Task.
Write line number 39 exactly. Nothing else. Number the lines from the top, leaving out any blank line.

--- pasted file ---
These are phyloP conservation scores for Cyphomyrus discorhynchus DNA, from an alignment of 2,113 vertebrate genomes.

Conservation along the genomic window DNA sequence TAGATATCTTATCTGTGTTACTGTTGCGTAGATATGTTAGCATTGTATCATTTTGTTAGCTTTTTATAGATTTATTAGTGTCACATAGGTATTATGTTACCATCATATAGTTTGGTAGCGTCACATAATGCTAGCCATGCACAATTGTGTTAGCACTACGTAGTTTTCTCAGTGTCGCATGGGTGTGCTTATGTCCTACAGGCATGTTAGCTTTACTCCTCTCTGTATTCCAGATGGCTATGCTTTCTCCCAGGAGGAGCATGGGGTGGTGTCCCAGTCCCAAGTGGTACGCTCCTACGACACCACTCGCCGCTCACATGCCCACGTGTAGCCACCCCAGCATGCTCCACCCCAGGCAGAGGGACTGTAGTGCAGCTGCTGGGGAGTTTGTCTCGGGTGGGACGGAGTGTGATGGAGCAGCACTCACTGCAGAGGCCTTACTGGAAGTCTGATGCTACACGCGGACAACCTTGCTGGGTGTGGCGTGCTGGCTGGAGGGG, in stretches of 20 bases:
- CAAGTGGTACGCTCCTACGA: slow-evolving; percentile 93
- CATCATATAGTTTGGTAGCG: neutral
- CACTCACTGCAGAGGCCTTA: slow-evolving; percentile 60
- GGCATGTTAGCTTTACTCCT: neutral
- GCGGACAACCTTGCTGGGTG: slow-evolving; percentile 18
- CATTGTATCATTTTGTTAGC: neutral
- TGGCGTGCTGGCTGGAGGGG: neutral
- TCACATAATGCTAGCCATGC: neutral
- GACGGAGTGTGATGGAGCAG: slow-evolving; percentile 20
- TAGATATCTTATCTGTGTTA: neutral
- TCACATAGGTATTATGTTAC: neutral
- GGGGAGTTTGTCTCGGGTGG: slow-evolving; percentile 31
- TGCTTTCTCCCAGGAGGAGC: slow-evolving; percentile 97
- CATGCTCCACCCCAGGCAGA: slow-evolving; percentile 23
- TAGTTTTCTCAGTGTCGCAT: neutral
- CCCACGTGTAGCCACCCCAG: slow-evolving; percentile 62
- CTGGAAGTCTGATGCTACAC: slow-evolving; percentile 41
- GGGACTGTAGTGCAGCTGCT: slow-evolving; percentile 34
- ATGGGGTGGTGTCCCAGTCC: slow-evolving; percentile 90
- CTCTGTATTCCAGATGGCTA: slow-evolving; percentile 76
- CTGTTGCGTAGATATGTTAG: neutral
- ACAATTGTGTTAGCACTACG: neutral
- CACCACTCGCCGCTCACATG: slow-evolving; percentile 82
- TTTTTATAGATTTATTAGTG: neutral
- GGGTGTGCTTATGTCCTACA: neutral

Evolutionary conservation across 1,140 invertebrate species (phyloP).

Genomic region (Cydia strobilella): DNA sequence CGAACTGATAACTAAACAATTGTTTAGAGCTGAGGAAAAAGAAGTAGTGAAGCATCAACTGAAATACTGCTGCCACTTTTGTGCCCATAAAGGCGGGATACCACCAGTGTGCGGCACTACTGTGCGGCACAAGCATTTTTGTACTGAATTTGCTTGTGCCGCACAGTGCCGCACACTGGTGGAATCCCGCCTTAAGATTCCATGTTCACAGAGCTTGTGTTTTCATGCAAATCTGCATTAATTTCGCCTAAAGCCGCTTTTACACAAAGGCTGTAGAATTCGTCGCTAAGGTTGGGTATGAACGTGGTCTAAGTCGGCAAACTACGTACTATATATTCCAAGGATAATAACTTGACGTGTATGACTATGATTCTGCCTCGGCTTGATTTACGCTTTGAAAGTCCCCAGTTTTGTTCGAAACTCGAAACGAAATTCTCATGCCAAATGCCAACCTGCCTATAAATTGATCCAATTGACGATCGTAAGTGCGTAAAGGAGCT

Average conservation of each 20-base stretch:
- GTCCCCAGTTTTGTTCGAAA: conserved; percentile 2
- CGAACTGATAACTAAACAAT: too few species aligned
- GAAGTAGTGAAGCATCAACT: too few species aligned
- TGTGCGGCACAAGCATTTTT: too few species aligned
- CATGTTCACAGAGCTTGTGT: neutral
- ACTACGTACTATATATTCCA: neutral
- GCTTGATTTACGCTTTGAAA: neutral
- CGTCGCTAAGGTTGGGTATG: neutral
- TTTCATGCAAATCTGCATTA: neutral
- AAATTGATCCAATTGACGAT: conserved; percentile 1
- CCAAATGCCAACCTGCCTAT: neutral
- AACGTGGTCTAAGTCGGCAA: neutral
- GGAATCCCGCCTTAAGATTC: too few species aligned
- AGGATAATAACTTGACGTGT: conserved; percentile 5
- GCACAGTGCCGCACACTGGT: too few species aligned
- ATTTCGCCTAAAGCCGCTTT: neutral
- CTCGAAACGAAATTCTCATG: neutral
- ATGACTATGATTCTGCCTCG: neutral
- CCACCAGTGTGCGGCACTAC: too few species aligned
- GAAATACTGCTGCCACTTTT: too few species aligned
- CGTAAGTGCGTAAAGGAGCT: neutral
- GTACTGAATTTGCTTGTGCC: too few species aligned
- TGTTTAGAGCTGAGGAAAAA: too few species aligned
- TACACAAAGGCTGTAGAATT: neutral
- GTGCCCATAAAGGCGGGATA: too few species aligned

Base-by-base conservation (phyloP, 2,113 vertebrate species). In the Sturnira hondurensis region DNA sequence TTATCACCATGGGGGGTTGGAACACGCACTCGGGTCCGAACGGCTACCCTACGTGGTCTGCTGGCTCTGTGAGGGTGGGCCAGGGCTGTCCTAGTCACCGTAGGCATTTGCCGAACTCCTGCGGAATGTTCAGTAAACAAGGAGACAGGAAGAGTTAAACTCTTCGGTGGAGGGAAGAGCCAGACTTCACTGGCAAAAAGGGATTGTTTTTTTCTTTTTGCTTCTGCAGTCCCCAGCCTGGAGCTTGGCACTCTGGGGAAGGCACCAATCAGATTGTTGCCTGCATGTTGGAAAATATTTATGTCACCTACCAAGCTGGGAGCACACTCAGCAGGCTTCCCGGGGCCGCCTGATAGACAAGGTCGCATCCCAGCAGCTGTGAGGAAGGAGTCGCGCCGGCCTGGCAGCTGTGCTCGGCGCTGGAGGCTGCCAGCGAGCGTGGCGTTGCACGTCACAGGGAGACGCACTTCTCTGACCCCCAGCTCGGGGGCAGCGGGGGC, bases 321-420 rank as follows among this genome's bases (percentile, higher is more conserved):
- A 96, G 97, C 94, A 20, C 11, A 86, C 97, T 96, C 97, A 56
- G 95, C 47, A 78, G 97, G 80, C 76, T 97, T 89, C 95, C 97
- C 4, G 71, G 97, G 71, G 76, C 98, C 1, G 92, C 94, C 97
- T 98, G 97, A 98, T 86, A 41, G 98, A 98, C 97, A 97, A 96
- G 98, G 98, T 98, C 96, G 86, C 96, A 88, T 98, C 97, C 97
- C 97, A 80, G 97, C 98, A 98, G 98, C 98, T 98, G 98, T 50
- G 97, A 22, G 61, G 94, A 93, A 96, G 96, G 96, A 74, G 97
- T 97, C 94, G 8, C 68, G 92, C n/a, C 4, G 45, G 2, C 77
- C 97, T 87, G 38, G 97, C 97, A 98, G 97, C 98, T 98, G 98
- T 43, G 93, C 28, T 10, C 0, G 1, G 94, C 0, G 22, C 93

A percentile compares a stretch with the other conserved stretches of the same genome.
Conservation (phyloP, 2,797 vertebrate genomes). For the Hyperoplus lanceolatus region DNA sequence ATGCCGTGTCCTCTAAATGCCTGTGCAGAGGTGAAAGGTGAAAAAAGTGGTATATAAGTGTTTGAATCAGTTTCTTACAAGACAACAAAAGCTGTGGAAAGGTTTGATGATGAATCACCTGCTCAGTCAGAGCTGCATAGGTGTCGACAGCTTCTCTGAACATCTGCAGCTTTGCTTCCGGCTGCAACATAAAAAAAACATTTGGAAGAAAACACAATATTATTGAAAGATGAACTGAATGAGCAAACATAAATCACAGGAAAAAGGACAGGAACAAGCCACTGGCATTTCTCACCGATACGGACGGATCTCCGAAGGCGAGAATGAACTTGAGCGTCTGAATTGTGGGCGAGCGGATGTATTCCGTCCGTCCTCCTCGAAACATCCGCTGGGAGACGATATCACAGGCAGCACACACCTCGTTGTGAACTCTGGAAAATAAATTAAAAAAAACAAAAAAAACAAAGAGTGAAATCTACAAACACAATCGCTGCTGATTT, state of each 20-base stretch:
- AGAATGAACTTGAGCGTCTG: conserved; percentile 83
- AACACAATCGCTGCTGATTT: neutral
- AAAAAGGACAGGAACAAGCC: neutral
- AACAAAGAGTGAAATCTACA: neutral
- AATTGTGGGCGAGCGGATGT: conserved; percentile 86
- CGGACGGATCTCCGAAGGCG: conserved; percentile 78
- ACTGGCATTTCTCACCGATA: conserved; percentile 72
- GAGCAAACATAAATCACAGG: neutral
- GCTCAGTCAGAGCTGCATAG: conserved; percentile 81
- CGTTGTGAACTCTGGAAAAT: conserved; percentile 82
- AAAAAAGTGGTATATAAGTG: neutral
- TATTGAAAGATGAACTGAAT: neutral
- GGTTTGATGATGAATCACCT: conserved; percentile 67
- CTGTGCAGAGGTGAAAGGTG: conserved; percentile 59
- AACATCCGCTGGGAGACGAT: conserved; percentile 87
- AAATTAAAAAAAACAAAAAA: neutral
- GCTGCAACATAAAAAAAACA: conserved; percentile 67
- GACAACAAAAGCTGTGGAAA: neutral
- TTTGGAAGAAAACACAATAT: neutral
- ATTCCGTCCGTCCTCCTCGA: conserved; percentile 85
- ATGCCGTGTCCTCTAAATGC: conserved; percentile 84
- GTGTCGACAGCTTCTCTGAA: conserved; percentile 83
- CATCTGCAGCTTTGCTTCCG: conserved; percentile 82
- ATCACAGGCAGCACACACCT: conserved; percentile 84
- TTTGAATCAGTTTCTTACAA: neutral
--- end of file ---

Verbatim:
- TTTCATGCAAATCTGCATTA: neutral